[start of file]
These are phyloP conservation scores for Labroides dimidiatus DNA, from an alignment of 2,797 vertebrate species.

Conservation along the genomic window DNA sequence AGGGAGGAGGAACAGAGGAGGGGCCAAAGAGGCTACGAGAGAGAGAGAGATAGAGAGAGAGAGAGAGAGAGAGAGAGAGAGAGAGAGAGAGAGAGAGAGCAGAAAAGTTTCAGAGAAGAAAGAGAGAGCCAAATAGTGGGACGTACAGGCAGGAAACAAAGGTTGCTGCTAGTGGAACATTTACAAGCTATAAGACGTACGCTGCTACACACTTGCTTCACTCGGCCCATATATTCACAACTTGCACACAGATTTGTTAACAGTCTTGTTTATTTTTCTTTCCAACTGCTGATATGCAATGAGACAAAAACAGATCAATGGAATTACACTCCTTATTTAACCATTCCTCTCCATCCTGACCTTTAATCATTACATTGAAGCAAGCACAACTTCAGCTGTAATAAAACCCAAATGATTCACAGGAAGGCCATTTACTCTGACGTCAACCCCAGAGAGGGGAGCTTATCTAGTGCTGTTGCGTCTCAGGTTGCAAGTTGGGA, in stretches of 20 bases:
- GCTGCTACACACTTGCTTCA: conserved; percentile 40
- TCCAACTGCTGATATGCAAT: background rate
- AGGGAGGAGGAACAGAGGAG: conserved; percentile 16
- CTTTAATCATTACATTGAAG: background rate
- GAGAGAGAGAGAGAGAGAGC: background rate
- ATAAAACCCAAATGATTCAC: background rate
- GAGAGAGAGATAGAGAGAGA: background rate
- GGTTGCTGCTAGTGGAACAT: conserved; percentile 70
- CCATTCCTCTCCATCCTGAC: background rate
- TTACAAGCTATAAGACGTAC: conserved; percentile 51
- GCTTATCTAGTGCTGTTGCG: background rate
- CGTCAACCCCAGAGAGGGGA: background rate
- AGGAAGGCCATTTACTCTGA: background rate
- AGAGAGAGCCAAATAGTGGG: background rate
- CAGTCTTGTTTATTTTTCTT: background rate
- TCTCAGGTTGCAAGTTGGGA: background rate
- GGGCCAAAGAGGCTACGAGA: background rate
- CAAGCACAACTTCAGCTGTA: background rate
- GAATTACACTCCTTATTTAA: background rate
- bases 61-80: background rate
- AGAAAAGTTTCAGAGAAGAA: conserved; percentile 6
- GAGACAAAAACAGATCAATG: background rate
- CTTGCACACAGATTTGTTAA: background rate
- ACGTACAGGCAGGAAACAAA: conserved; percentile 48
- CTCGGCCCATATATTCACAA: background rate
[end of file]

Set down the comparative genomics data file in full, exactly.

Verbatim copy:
These are phyloP conservation scores for Labroides dimidiatus DNA, from an alignment of 2,797 vertebrate species.

Conservation along the genomic window DNA sequence AGGGAGGAGGAACAGAGGAGGGGCCAAAGAGGCTACGAGAGAGAGAGAGATAGAGAGAGAGAGAGAGAGAGAGAGAGAGAGAGAGAGAGAGAGAGAGAGCAGAAAAGTTTCAGAGAAGAAAGAGAGAGCCAAATAGTGGGACGTACAGGCAGGAAACAAAGGTTGCTGCTAGTGGAACATTTACAAGCTATAAGACGTACGCTGCTACACACTTGCTTCACTCGGCCCATATATTCACAACTTGCACACAGATTTGTTAACAGTCTTGTTTATTTTTCTTTCCAACTGCTGATATGCAATGAGACAAAAACAGATCAATGGAATTACACTCCTTATTTAACCATTCCTCTCCATCCTGACCTTTAATCATTACATTGAAGCAAGCACAACTTCAGCTGTAATAAAACCCAAATGATTCACAGGAAGGCCATTTACTCTGACGTCAACCCCAGAGAGGGGAGCTTATCTAGTGCTGTTGCGTCTCAGGTTGCAAGTTGGGA, in stretches of 20 bases:
- GCTGCTACACACTTGCTTCA: conserved; percentile 40
- TCCAACTGCTGATATGCAAT: background rate
- AGGGAGGAGGAACAGAGGAG: conserved; percentile 16
- CTTTAATCATTACATTGAAG: background rate
- GAGAGAGAGAGAGAGAGAGC: background rate
- ATAAAACCCAAATGATTCAC: background rate
- GAGAGAGAGATAGAGAGAGA: background rate
- GGTTGCTGCTAGTGGAACAT: conserved; percentile 70
- CCATTCCTCTCCATCCTGAC: background rate
- TTACAAGCTATAAGACGTAC: conserved; percentile 51
- GCTTATCTAGTGCTGTTGCG: background rate
- CGTCAACCCCAGAGAGGGGA: background rate
- AGGAAGGCCATTTACTCTGA: background rate
- AGAGAGAGCCAAATAGTGGG: background rate
- CAGTCTTGTTTATTTTTCTT: background rate
- TCTCAGGTTGCAAGTTGGGA: background rate
- GGGCCAAAGAGGCTACGAGA: background rate
- CAAGCACAACTTCAGCTGTA: background rate
- GAATTACACTCCTTATTTAA: background rate
- bases 61-80: background rate
- AGAAAAGTTTCAGAGAAGAA: conserved; percentile 6
- GAGACAAAAACAGATCAATG: background rate
- CTTGCACACAGATTTGTTAA: background rate
- ACGTACAGGCAGGAAACAAA: conserved; percentile 48
- CTCGGCCCATATATTCACAA: background rate